So, this one gave us a bit of a panic attack yesterday evening! When I came out for the evening feeding, she was lying down and getting up, and lying down and getting up, sitting down like a dog, kicking at her stomach with a back hoof, stretching a lot, etc., and she wouldn’t eat. I caught her and checked for bloat, but she seemed normal. I rubbed and massaged her left side (where the rumen is located) pretty hard. She ran away from me just fine. She wasn’t lame. She wasn’t grinding her teeth. However, it was clear she was in distress and quite uncomfortable.
In an abundance of caution, I prepared to treat her as if she did have bloat, even though there had been no change in feed in days, no added stress, and basically no reason why she would have bloated. I caught her and dosed her with about 1.5 tablespoons of baking soda in about 60 mLs of water by drenching her with a big syringe. She fought me on the first syringe, but she gulped down the second syringe. I waited to see what would happen.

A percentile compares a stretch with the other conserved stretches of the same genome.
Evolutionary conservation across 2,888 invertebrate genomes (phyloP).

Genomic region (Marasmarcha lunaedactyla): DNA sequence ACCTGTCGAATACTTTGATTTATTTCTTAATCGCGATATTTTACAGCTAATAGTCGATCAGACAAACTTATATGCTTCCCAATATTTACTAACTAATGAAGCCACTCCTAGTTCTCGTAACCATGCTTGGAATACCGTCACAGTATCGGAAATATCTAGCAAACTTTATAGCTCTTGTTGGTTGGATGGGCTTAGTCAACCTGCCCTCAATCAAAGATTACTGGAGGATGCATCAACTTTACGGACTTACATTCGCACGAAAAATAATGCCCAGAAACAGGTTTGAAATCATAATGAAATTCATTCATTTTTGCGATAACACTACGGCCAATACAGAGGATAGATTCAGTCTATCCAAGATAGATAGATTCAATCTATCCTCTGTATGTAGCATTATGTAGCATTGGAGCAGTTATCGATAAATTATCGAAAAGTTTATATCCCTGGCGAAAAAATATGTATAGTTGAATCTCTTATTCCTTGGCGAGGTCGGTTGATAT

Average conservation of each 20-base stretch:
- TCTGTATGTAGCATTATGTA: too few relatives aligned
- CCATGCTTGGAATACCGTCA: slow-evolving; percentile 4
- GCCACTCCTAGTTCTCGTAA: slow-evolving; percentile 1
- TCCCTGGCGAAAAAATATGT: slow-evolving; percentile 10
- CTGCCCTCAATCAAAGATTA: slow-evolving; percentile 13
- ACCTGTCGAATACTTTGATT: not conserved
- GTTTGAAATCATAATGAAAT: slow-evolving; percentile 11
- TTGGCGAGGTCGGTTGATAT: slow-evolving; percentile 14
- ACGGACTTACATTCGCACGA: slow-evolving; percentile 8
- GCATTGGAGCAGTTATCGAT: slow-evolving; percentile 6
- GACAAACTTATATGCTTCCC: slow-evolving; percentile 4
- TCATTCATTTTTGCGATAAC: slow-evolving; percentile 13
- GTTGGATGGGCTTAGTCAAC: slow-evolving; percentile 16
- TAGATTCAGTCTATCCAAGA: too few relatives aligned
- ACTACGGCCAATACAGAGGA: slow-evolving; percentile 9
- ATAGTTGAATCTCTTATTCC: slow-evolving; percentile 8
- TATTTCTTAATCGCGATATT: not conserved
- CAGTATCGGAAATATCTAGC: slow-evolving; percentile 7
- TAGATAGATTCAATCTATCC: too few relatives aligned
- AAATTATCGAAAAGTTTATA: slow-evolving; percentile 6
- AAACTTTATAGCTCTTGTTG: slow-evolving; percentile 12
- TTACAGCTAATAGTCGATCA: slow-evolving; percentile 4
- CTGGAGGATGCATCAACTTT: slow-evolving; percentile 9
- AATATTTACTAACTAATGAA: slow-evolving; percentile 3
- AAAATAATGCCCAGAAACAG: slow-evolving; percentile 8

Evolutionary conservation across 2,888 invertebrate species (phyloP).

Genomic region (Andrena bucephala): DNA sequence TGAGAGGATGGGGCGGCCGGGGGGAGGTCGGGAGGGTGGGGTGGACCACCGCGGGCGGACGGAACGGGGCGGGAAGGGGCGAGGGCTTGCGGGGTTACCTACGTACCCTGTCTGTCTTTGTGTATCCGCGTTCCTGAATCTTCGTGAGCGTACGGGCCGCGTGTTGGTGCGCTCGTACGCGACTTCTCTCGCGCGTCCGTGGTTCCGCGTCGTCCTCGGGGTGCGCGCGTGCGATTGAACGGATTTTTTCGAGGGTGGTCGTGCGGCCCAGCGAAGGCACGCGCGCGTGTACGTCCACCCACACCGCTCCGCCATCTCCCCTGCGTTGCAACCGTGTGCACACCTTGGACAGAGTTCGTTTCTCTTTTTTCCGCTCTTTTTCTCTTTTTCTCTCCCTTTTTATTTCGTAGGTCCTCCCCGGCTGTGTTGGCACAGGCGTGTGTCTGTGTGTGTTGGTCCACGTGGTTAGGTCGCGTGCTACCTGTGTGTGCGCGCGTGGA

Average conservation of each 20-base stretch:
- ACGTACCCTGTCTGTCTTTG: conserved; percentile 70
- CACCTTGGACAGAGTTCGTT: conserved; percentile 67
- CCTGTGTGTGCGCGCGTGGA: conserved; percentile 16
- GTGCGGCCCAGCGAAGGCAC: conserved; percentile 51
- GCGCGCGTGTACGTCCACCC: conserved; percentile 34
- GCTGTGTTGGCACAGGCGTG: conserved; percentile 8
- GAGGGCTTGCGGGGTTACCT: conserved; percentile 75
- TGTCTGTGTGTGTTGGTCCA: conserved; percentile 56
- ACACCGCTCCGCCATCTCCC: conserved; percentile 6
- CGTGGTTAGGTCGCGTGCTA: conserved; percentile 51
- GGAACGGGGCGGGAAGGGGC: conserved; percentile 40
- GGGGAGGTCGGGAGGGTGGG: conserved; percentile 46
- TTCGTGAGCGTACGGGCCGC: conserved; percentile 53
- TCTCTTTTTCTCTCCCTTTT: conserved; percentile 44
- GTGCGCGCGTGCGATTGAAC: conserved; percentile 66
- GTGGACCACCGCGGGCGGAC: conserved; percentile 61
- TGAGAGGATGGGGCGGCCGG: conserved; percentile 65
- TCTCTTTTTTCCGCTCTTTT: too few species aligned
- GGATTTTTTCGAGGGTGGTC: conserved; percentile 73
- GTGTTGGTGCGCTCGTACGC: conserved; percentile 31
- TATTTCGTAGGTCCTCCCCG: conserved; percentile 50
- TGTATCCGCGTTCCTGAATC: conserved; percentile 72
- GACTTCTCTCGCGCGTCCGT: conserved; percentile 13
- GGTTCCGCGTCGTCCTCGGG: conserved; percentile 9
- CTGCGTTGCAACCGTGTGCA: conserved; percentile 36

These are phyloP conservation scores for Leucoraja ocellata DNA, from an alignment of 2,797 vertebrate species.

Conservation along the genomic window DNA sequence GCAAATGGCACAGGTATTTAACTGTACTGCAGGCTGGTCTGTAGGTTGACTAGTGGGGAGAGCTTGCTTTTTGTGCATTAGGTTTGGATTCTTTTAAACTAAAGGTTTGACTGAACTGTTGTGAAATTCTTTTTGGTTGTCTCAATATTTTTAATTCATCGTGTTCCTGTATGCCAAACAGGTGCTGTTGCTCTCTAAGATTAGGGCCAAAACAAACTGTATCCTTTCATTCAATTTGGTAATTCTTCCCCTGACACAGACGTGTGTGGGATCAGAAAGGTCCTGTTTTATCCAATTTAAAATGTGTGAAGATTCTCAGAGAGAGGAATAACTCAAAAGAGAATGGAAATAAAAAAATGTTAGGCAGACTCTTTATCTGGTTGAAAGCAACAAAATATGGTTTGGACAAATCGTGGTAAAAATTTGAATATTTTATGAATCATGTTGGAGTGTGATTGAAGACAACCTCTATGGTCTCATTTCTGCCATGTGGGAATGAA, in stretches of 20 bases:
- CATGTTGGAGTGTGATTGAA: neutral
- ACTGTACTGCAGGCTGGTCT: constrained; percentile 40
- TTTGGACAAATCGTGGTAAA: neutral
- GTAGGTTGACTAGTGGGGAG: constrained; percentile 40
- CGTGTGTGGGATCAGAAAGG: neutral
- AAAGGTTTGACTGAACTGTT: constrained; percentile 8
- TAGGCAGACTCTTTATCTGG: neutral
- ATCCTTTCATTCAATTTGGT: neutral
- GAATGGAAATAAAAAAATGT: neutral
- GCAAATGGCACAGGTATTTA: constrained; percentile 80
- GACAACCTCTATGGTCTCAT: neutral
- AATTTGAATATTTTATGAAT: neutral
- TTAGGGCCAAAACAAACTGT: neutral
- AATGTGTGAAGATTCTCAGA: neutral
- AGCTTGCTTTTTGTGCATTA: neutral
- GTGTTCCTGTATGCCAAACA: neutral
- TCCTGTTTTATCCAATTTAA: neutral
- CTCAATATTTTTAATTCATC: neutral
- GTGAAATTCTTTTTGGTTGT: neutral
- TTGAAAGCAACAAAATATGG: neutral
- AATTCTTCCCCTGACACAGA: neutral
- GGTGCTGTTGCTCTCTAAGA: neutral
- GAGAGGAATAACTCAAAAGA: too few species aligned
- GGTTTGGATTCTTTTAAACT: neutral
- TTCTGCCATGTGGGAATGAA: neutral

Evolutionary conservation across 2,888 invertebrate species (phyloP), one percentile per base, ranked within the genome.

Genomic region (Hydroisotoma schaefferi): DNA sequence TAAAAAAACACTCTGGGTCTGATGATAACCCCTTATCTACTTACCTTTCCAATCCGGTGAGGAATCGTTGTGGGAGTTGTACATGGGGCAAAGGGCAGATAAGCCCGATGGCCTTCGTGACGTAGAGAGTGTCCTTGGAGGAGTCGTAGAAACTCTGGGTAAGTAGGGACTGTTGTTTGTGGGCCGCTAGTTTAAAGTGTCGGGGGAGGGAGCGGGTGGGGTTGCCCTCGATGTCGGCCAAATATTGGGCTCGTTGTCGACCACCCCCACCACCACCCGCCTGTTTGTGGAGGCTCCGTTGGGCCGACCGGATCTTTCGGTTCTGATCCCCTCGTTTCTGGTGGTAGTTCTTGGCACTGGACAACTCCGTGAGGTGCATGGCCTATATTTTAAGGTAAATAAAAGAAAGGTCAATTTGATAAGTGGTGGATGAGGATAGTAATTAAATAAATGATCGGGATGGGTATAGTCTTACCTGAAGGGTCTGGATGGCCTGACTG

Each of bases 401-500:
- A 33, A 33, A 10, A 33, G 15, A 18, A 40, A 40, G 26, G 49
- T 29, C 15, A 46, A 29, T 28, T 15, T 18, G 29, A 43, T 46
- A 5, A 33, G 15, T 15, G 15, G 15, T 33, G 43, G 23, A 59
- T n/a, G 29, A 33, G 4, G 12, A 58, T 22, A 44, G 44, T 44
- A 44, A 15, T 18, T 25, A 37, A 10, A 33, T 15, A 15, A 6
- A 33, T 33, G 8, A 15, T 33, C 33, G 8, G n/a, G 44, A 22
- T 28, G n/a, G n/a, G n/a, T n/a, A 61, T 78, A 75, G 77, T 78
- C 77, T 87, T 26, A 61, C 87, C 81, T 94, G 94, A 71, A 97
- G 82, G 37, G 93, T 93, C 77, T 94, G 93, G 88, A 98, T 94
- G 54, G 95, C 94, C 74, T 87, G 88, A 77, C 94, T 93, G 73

She walked around and stood more than she laid down, so I felt like that was some progress. There was a lot of swallowing. She sat like a dog once more and brought a hoof up to kick her side. (Reminded me of what horses do when they colic.) I kept going back into the pen to make her move around.
Then I saw her quietly “burp” up some pieces of what looked like sodden, matted, dark brown hay. It was dark by then, so I couldn’t find what she burped up. She steadily got better after that. I was going to dose her with some oil, but decided against it. She eventually had a drink of water on her own, so I felt like I could leave her and come back to check on her later. She had missed dinner as she wouldn’t eat, but about 4 hours later I caught her on security camera with her front hooves and head down in the hay trough.
Today she ate at both the morning and evening feeding. Crisis averted! You definitely have to pay close attention to sheep. I always try to stop and spend time in observation every time I’m with them.